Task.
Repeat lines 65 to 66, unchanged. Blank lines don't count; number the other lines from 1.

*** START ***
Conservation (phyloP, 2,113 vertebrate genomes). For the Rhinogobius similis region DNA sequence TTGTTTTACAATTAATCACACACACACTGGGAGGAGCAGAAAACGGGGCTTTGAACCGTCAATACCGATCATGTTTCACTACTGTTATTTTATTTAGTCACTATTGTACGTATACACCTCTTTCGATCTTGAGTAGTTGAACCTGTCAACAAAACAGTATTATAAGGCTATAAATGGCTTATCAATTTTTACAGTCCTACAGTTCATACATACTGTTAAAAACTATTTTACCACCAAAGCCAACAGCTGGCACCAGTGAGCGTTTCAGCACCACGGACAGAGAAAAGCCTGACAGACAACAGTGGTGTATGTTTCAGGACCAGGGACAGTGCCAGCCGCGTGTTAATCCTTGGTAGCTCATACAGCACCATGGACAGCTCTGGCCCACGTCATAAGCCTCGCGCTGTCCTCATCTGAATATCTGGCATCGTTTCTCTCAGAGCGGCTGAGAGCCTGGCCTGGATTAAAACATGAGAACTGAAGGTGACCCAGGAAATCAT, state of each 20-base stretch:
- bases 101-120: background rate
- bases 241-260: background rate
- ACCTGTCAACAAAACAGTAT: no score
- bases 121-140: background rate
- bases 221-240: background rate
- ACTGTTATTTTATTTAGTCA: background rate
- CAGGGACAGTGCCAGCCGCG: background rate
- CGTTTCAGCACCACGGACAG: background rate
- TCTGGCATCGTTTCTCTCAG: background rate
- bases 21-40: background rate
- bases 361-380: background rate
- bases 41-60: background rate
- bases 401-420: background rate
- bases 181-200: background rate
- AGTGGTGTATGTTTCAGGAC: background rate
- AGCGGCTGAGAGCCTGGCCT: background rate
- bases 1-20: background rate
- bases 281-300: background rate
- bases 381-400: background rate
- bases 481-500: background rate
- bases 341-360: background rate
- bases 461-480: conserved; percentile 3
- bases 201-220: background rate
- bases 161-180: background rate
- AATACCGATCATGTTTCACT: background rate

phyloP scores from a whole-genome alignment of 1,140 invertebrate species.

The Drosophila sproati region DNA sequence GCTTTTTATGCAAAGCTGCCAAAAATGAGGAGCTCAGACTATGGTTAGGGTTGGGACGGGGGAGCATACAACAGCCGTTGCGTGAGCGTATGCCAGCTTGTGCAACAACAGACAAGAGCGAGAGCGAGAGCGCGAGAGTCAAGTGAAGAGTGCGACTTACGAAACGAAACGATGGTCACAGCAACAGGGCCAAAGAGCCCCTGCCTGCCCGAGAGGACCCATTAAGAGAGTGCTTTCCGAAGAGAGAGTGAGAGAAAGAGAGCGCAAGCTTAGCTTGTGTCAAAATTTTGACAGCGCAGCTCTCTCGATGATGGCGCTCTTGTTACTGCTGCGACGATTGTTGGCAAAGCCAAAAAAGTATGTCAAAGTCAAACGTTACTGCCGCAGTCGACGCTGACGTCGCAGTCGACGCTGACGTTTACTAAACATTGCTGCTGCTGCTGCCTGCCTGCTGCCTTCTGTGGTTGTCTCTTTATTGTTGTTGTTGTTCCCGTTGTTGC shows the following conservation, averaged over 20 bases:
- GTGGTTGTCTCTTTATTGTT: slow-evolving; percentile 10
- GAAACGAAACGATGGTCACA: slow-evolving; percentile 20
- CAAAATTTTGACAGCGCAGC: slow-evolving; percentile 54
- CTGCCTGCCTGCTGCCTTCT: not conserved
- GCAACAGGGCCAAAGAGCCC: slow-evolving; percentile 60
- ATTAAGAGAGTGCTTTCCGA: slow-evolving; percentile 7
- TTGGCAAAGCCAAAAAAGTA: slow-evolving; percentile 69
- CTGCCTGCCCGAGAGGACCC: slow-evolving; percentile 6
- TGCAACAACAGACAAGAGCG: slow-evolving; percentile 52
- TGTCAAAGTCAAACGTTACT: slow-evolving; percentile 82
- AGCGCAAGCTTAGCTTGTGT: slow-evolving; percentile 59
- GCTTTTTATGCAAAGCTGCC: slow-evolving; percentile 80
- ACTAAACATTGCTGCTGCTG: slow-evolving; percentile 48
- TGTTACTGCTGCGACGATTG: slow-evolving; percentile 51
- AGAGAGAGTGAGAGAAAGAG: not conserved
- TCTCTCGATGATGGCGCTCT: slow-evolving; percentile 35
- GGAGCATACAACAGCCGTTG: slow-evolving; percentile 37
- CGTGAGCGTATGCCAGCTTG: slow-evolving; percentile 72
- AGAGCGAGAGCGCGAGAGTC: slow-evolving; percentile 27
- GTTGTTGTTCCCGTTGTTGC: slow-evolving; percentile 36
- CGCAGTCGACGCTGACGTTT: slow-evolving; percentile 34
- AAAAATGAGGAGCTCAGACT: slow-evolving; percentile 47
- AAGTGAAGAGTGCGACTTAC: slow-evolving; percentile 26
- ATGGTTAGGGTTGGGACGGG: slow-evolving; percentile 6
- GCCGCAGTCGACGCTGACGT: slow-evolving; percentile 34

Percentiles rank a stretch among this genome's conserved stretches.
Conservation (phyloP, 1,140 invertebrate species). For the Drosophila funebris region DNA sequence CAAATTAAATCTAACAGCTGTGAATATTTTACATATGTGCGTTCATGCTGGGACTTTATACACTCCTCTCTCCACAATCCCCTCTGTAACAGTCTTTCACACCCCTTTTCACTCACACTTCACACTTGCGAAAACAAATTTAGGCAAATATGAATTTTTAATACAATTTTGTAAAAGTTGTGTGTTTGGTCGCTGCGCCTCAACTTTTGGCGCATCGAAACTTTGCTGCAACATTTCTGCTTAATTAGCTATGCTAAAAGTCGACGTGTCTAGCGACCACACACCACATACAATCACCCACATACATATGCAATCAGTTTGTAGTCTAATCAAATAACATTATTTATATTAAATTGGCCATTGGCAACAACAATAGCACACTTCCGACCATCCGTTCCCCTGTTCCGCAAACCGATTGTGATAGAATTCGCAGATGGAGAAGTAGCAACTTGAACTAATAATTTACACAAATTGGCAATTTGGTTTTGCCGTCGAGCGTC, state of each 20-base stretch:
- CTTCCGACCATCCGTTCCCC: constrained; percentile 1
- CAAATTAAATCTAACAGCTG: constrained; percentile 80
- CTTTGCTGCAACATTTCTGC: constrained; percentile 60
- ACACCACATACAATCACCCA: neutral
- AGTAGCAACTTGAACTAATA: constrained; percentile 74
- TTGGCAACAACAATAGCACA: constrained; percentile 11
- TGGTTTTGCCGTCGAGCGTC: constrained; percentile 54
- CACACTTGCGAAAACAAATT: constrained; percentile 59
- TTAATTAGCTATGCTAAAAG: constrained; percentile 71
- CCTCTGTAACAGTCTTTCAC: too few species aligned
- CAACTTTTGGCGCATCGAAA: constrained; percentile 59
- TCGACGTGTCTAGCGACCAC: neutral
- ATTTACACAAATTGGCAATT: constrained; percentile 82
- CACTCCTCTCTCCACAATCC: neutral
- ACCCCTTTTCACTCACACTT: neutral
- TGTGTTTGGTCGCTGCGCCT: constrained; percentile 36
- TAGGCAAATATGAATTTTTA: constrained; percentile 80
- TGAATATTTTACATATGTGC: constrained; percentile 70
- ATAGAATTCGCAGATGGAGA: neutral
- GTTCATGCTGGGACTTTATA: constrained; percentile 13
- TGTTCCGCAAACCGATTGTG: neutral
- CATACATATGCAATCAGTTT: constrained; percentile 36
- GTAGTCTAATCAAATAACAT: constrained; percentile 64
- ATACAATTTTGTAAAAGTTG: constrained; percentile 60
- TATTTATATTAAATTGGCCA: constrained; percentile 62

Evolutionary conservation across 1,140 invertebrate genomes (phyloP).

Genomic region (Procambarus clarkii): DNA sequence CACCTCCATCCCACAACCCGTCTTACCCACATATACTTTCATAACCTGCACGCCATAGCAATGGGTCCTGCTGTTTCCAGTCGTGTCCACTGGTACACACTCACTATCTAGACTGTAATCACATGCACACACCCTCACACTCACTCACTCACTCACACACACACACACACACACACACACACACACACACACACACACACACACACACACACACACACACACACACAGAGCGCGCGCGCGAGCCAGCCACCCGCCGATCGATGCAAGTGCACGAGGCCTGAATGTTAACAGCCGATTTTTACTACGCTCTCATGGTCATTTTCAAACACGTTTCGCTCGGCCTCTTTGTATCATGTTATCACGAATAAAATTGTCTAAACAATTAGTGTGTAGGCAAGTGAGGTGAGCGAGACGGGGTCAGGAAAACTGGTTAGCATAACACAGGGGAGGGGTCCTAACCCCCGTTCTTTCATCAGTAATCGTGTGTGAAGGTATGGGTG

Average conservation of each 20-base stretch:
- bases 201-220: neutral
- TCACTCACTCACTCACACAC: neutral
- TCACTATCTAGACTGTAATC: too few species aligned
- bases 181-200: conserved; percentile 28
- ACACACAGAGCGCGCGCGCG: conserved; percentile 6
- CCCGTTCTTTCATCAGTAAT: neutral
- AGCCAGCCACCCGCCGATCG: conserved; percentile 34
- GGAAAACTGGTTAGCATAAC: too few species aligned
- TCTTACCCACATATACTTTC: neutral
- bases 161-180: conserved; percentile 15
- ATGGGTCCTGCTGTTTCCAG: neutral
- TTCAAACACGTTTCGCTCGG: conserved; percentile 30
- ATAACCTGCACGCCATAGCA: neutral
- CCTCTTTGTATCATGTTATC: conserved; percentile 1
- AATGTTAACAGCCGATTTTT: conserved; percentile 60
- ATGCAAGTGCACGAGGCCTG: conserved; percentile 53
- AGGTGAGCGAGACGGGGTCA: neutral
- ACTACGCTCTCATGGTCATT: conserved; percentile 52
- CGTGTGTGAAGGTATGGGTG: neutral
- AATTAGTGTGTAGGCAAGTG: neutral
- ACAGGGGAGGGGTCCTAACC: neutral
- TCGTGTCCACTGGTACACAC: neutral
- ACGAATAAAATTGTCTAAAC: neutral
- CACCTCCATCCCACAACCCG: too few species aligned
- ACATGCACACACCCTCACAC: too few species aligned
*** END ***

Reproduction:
- CCTCTGTAACAGTCTTTCAC: too few species aligned
- CAACTTTTGGCGCATCGAAA: constrained; percentile 59